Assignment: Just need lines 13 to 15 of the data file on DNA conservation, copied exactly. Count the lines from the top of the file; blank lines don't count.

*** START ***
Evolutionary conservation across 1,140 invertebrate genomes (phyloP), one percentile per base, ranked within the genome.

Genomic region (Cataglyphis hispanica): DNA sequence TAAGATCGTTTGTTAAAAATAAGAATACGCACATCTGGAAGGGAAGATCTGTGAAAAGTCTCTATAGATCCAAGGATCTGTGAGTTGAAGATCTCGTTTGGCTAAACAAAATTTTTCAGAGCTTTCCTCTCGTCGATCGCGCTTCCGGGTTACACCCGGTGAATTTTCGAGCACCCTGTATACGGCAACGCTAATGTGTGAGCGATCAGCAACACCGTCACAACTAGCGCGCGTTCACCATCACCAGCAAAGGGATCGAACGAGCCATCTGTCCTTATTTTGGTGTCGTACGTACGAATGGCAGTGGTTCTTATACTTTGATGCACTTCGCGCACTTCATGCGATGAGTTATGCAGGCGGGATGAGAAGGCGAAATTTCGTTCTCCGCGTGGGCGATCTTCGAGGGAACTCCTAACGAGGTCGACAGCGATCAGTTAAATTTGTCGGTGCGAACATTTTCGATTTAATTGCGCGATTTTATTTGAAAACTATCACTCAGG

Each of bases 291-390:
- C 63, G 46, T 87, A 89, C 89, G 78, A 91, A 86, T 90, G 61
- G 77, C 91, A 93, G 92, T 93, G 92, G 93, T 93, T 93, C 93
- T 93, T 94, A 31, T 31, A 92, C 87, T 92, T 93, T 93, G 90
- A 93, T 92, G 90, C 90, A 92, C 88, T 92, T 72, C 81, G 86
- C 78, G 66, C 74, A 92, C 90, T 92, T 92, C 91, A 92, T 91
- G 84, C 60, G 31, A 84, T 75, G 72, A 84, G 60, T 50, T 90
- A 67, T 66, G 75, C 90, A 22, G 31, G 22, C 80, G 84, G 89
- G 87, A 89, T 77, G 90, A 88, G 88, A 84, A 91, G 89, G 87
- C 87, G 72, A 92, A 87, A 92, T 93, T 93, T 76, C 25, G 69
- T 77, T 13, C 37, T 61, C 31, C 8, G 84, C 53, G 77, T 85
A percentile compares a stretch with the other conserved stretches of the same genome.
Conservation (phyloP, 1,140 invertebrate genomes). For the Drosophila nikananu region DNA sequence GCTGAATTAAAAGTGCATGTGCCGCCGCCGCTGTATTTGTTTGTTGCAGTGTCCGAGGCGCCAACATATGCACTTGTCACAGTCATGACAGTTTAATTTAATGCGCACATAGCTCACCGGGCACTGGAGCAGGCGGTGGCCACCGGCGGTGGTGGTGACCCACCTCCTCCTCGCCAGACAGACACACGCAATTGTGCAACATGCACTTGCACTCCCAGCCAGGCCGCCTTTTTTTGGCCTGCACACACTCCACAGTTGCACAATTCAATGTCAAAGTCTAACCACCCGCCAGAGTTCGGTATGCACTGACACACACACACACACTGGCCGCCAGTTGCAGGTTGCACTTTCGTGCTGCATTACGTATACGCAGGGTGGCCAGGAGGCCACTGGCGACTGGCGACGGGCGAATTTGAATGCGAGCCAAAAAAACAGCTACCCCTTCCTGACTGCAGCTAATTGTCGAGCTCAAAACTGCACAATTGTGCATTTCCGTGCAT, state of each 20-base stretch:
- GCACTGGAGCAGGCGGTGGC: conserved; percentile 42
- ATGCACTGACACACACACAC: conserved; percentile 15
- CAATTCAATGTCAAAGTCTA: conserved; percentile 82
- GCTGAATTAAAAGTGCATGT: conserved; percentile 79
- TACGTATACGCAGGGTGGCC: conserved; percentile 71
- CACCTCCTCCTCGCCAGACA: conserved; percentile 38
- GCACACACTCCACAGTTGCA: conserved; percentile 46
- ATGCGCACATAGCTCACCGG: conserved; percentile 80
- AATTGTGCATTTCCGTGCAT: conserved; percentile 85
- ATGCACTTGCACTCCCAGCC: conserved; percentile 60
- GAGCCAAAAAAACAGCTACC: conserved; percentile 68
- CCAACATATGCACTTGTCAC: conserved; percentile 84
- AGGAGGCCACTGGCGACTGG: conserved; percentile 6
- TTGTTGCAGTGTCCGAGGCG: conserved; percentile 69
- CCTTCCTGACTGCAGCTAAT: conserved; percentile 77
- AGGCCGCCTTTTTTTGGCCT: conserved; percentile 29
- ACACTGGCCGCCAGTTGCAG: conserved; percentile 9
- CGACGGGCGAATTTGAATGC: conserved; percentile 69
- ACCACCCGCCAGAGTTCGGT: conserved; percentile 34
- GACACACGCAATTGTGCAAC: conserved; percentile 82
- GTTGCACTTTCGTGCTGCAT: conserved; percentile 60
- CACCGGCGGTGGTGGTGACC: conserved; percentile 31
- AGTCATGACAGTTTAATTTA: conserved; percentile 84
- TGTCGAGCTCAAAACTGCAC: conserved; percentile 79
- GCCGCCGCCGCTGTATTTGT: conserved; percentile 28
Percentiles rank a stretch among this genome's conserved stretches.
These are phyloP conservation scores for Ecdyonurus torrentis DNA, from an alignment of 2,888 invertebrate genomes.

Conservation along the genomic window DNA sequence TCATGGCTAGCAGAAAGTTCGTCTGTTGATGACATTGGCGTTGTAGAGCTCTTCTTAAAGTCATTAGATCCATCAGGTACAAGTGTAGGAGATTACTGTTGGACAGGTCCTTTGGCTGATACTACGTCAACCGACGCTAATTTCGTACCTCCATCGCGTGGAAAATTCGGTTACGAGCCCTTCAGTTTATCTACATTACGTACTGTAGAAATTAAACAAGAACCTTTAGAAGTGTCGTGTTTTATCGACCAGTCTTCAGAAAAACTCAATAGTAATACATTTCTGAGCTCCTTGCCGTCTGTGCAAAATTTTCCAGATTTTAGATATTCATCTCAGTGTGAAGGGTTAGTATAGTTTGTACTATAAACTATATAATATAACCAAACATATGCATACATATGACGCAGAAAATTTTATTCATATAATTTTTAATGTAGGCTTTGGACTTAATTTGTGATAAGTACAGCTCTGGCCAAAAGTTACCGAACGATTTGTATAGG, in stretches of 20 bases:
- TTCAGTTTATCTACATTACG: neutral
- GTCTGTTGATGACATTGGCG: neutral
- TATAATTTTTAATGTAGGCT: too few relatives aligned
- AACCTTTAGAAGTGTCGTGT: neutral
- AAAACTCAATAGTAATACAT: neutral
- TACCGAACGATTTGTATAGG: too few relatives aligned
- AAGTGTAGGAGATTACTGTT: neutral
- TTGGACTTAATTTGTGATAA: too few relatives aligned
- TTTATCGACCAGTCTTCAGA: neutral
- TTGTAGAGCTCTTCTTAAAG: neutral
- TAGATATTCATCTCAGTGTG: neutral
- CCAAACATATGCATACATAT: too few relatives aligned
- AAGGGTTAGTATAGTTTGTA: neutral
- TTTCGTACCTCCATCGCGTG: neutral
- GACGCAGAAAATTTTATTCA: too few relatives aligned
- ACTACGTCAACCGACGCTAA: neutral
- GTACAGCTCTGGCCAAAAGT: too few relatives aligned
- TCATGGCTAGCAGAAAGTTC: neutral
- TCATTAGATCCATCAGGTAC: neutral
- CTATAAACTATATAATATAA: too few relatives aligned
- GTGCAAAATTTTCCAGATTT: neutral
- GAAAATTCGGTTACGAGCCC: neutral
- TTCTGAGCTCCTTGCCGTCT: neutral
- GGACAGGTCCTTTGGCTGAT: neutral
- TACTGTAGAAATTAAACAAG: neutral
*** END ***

- T 77, T 13, C 37, T 61, C 31, C 8, G 84, C 53, G 77, T 85
A percentile compares a stretch with the other conserved stretches of the same genome.
Conservation (phyloP, 1,140 invertebrate genomes). For the Drosophila nikananu region DNA sequence GCTGAATTAAAAGTGCATGTGCCGCCGCCGCTGTATTTGTTTGTTGCAGTGTCCGAGGCGCCAACATATGCACTTGTCACAGTCATGACAGTTTAATTTAATGCGCACATAGCTCACCGGGCACTGGAGCAGGCGGTGGCCACCGGCGGTGGTGGTGACCCACCTCCTCCTCGCCAGACAGACACACGCAATTGTGCAACATGCACTTGCACTCCCAGCCAGGCCGCCTTTTTTTGGCCTGCACACACTCCACAGTTGCACAATTCAATGTCAAAGTCTAACCACCCGCCAGAGTTCGGTATGCACTGACACACACACACACACTGGCCGCCAGTTGCAGGTTGCACTTTCGTGCTGCATTACGTATACGCAGGGTGGCCAGGAGGCCACTGGCGACTGGCGACGGGCGAATTTGAATGCGAGCCAAAAAAACAGCTACCCCTTCCTGACTGCAGCTAATTGTCGAGCTCAAAACTGCACAATTGTGCATTTCCGTGCAT, state of each 20-base stretch: